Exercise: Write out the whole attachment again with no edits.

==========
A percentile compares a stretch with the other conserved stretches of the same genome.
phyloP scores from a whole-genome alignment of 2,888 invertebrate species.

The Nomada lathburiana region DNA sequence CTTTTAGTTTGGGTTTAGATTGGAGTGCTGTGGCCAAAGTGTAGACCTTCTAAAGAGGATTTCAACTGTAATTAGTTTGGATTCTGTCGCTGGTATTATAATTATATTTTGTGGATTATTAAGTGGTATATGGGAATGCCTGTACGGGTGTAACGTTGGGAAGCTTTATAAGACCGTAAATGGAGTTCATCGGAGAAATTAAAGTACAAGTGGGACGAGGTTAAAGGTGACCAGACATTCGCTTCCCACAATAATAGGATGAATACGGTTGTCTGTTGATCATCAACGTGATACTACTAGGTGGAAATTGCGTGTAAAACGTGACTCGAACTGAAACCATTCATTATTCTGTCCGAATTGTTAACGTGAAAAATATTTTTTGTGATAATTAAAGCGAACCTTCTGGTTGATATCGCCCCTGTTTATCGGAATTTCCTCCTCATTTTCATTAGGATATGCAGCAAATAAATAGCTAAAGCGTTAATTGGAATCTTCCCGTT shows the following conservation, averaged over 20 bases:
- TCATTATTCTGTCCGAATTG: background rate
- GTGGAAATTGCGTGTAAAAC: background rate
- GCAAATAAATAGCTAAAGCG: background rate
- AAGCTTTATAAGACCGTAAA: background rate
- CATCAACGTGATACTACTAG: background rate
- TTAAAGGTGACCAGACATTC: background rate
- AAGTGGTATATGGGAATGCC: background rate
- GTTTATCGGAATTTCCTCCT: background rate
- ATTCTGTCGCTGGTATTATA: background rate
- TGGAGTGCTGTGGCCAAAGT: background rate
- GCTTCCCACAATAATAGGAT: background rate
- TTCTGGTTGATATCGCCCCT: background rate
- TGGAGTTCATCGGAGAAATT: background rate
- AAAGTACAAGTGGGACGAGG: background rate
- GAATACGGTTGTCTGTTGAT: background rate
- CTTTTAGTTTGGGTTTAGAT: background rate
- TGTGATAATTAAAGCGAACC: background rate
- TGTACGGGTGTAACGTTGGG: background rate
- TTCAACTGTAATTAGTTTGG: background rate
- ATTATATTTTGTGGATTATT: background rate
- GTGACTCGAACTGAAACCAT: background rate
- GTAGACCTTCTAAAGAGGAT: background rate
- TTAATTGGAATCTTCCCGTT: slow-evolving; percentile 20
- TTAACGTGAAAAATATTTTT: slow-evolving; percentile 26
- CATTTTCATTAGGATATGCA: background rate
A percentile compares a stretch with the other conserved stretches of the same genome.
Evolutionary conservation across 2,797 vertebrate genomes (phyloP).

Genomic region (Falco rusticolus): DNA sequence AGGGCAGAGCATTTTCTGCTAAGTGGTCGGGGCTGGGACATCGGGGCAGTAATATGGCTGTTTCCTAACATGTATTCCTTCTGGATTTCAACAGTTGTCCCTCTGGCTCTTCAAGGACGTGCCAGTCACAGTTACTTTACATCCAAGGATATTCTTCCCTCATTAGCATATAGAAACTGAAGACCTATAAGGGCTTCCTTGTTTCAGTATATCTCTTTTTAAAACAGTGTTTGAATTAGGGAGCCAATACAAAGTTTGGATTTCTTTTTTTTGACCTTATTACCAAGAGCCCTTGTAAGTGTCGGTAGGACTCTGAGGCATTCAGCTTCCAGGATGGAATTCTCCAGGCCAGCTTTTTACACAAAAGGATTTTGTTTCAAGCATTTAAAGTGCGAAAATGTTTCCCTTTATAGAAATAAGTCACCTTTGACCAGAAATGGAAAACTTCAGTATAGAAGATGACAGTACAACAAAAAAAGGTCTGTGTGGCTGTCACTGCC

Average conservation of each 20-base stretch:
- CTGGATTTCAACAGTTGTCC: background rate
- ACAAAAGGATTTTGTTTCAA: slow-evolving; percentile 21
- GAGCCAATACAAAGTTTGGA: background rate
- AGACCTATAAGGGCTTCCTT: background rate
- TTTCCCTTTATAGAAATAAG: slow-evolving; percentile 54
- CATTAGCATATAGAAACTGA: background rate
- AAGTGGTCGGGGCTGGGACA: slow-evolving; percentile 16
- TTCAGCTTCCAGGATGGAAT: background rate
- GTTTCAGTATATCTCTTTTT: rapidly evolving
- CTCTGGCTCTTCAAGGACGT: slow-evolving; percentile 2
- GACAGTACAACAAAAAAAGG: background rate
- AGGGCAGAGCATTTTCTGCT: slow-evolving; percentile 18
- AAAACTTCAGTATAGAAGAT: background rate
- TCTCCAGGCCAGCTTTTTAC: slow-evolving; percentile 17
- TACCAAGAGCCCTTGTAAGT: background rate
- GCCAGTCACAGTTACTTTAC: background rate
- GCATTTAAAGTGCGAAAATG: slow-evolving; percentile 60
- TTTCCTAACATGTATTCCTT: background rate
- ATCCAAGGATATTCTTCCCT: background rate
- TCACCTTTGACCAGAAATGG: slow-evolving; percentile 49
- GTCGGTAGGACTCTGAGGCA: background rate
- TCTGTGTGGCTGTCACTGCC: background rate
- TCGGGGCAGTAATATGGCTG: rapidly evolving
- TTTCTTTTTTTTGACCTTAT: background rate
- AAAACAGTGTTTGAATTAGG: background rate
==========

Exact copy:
A percentile compares a stretch with the other conserved stretches of the same genome.
phyloP scores from a whole-genome alignment of 2,888 invertebrate species.

The Nomada lathburiana region DNA sequence CTTTTAGTTTGGGTTTAGATTGGAGTGCTGTGGCCAAAGTGTAGACCTTCTAAAGAGGATTTCAACTGTAATTAGTTTGGATTCTGTCGCTGGTATTATAATTATATTTTGTGGATTATTAAGTGGTATATGGGAATGCCTGTACGGGTGTAACGTTGGGAAGCTTTATAAGACCGTAAATGGAGTTCATCGGAGAAATTAAAGTACAAGTGGGACGAGGTTAAAGGTGACCAGACATTCGCTTCCCACAATAATAGGATGAATACGGTTGTCTGTTGATCATCAACGTGATACTACTAGGTGGAAATTGCGTGTAAAACGTGACTCGAACTGAAACCATTCATTATTCTGTCCGAATTGTTAACGTGAAAAATATTTTTTGTGATAATTAAAGCGAACCTTCTGGTTGATATCGCCCCTGTTTATCGGAATTTCCTCCTCATTTTCATTAGGATATGCAGCAAATAAATAGCTAAAGCGTTAATTGGAATCTTCCCGTT shows the following conservation, averaged over 20 bases:
- TCATTATTCTGTCCGAATTG: background rate
- GTGGAAATTGCGTGTAAAAC: background rate
- GCAAATAAATAGCTAAAGCG: background rate
- AAGCTTTATAAGACCGTAAA: background rate
- CATCAACGTGATACTACTAG: background rate
- TTAAAGGTGACCAGACATTC: background rate
- AAGTGGTATATGGGAATGCC: background rate
- GTTTATCGGAATTTCCTCCT: background rate
- ATTCTGTCGCTGGTATTATA: background rate
- TGGAGTGCTGTGGCCAAAGT: background rate
- GCTTCCCACAATAATAGGAT: background rate
- TTCTGGTTGATATCGCCCCT: background rate
- TGGAGTTCATCGGAGAAATT: background rate
- AAAGTACAAGTGGGACGAGG: background rate
- GAATACGGTTGTCTGTTGAT: background rate
- CTTTTAGTTTGGGTTTAGAT: background rate
- TGTGATAATTAAAGCGAACC: background rate
- TGTACGGGTGTAACGTTGGG: background rate
- TTCAACTGTAATTAGTTTGG: background rate
- ATTATATTTTGTGGATTATT: background rate
- GTGACTCGAACTGAAACCAT: background rate
- GTAGACCTTCTAAAGAGGAT: background rate
- TTAATTGGAATCTTCCCGTT: slow-evolving; percentile 20
- TTAACGTGAAAAATATTTTT: slow-evolving; percentile 26
- CATTTTCATTAGGATATGCA: background rate
A percentile compares a stretch with the other conserved stretches of the same genome.
Evolutionary conservation across 2,797 vertebrate genomes (phyloP).

Genomic region (Falco rusticolus): DNA sequence AGGGCAGAGCATTTTCTGCTAAGTGGTCGGGGCTGGGACATCGGGGCAGTAATATGGCTGTTTCCTAACATGTATTCCTTCTGGATTTCAACAGTTGTCCCTCTGGCTCTTCAAGGACGTGCCAGTCACAGTTACTTTACATCCAAGGATATTCTTCCCTCATTAGCATATAGAAACTGAAGACCTATAAGGGCTTCCTTGTTTCAGTATATCTCTTTTTAAAACAGTGTTTGAATTAGGGAGCCAATACAAAGTTTGGATTTCTTTTTTTTGACCTTATTACCAAGAGCCCTTGTAAGTGTCGGTAGGACTCTGAGGCATTCAGCTTCCAGGATGGAATTCTCCAGGCCAGCTTTTTACACAAAAGGATTTTGTTTCAAGCATTTAAAGTGCGAAAATGTTTCCCTTTATAGAAATAAGTCACCTTTGACCAGAAATGGAAAACTTCAGTATAGAAGATGACAGTACAACAAAAAAAGGTCTGTGTGGCTGTCACTGCC

Average conservation of each 20-base stretch:
- CTGGATTTCAACAGTTGTCC: background rate
- ACAAAAGGATTTTGTTTCAA: slow-evolving; percentile 21
- GAGCCAATACAAAGTTTGGA: background rate
- AGACCTATAAGGGCTTCCTT: background rate
- TTTCCCTTTATAGAAATAAG: slow-evolving; percentile 54
- CATTAGCATATAGAAACTGA: background rate
- AAGTGGTCGGGGCTGGGACA: slow-evolving; percentile 16
- TTCAGCTTCCAGGATGGAAT: background rate
- GTTTCAGTATATCTCTTTTT: rapidly evolving
- CTCTGGCTCTTCAAGGACGT: slow-evolving; percentile 2
- GACAGTACAACAAAAAAAGG: background rate
- AGGGCAGAGCATTTTCTGCT: slow-evolving; percentile 18
- AAAACTTCAGTATAGAAGAT: background rate
- TCTCCAGGCCAGCTTTTTAC: slow-evolving; percentile 17
- TACCAAGAGCCCTTGTAAGT: background rate
- GCCAGTCACAGTTACTTTAC: background rate
- GCATTTAAAGTGCGAAAATG: slow-evolving; percentile 60
- TTTCCTAACATGTATTCCTT: background rate
- ATCCAAGGATATTCTTCCCT: background rate
- TCACCTTTGACCAGAAATGG: slow-evolving; percentile 49
- GTCGGTAGGACTCTGAGGCA: background rate
- TCTGTGTGGCTGTCACTGCC: background rate
- TCGGGGCAGTAATATGGCTG: rapidly evolving
- TTTCTTTTTTTTGACCTTAT: background rate
- AAAACAGTGTTTGAATTAGG: background rate